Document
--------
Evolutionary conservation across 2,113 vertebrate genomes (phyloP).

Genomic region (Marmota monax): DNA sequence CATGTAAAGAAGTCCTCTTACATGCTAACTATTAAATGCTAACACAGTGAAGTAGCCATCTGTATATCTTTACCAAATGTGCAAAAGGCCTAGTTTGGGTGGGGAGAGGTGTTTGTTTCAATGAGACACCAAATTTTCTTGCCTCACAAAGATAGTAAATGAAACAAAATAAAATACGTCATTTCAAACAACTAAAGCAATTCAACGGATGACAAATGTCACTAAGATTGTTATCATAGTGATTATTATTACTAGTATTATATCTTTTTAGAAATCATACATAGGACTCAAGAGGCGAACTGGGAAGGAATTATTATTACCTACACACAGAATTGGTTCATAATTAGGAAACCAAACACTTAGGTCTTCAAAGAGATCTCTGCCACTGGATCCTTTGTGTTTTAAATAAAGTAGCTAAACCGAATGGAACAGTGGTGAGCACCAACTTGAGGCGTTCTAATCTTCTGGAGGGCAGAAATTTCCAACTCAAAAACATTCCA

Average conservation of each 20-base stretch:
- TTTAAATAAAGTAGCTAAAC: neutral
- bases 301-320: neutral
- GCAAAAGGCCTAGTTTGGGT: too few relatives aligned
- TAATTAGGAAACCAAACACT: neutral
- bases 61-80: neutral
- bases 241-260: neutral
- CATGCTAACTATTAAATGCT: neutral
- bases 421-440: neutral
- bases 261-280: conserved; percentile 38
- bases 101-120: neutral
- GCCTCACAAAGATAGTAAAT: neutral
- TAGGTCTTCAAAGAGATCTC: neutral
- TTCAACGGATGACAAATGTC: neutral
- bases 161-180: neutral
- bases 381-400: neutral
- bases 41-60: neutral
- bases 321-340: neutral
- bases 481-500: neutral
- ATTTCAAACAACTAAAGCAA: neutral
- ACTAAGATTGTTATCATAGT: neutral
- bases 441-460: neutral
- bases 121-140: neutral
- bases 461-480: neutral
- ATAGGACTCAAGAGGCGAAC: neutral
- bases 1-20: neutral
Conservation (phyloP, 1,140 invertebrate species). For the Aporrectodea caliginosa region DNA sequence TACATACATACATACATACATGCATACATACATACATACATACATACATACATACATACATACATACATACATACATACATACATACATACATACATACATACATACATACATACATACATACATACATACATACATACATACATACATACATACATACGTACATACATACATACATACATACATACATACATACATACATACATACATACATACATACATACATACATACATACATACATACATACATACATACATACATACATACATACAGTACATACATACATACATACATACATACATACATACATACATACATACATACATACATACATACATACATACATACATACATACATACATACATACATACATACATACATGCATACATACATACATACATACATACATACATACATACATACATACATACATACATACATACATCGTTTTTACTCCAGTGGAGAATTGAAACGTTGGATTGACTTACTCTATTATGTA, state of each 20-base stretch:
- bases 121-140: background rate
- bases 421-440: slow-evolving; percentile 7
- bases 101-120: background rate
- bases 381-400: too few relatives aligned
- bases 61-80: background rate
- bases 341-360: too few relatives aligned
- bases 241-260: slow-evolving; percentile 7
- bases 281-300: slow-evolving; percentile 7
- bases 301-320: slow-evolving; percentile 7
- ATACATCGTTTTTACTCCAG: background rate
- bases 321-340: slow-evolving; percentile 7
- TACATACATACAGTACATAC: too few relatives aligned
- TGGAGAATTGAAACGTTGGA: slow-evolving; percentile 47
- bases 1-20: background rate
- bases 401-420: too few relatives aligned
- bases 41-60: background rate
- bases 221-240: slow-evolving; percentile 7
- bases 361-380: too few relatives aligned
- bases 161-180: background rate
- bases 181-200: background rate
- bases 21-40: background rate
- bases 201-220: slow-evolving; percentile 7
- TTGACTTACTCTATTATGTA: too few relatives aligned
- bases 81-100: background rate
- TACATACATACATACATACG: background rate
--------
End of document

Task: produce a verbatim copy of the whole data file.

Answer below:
Evolutionary conservation across 2,113 vertebrate genomes (phyloP).

Genomic region (Marmota monax): DNA sequence CATGTAAAGAAGTCCTCTTACATGCTAACTATTAAATGCTAACACAGTGAAGTAGCCATCTGTATATCTTTACCAAATGTGCAAAAGGCCTAGTTTGGGTGGGGAGAGGTGTTTGTTTCAATGAGACACCAAATTTTCTTGCCTCACAAAGATAGTAAATGAAACAAAATAAAATACGTCATTTCAAACAACTAAAGCAATTCAACGGATGACAAATGTCACTAAGATTGTTATCATAGTGATTATTATTACTAGTATTATATCTTTTTAGAAATCATACATAGGACTCAAGAGGCGAACTGGGAAGGAATTATTATTACCTACACACAGAATTGGTTCATAATTAGGAAACCAAACACTTAGGTCTTCAAAGAGATCTCTGCCACTGGATCCTTTGTGTTTTAAATAAAGTAGCTAAACCGAATGGAACAGTGGTGAGCACCAACTTGAGGCGTTCTAATCTTCTGGAGGGCAGAAATTTCCAACTCAAAAACATTCCA

Average conservation of each 20-base stretch:
- TTTAAATAAAGTAGCTAAAC: neutral
- bases 301-320: neutral
- GCAAAAGGCCTAGTTTGGGT: too few relatives aligned
- TAATTAGGAAACCAAACACT: neutral
- bases 61-80: neutral
- bases 241-260: neutral
- CATGCTAACTATTAAATGCT: neutral
- bases 421-440: neutral
- bases 261-280: conserved; percentile 38
- bases 101-120: neutral
- GCCTCACAAAGATAGTAAAT: neutral
- TAGGTCTTCAAAGAGATCTC: neutral
- TTCAACGGATGACAAATGTC: neutral
- bases 161-180: neutral
- bases 381-400: neutral
- bases 41-60: neutral
- bases 321-340: neutral
- bases 481-500: neutral
- ATTTCAAACAACTAAAGCAA: neutral
- ACTAAGATTGTTATCATAGT: neutral
- bases 441-460: neutral
- bases 121-140: neutral
- bases 461-480: neutral
- ATAGGACTCAAGAGGCGAAC: neutral
- bases 1-20: neutral
Conservation (phyloP, 1,140 invertebrate species). For the Aporrectodea caliginosa region DNA sequence TACATACATACATACATACATGCATACATACATACATACATACATACATACATACATACATACATACATACATACATACATACATACATACATACATACATACATACATACATACATACATACATACATACATACATACATACATACATACATACATACGTACATACATACATACATACATACATACATACATACATACATACATACATACATACATACATACATACATACATACATACATACATACATACATACATACATACATACATACAGTACATACATACATACATACATACATACATACATACATACATACATACATACATACATACATACATACATACATACATACATACATACATACATACATACATACATACATGCATACATACATACATACATACATACATACATACATACATACATACATACATACATACATACATCGTTTTTACTCCAGTGGAGAATTGAAACGTTGGATTGACTTACTCTATTATGTA, state of each 20-base stretch:
- bases 121-140: background rate
- bases 421-440: slow-evolving; percentile 7
- bases 101-120: background rate
- bases 381-400: too few relatives aligned
- bases 61-80: background rate
- bases 341-360: too few relatives aligned
- bases 241-260: slow-evolving; percentile 7
- bases 281-300: slow-evolving; percentile 7
- bases 301-320: slow-evolving; percentile 7
- ATACATCGTTTTTACTCCAG: background rate
- bases 321-340: slow-evolving; percentile 7
- TACATACATACAGTACATAC: too few relatives aligned
- TGGAGAATTGAAACGTTGGA: slow-evolving; percentile 47
- bases 1-20: background rate
- bases 401-420: too few relatives aligned
- bases 41-60: background rate
- bases 221-240: slow-evolving; percentile 7
- bases 361-380: too few relatives aligned
- bases 161-180: background rate
- bases 181-200: background rate
- bases 21-40: background rate
- bases 201-220: slow-evolving; percentile 7
- TTGACTTACTCTATTATGTA: too few relatives aligned
- bases 81-100: background rate
- TACATACATACATACATACG: background rate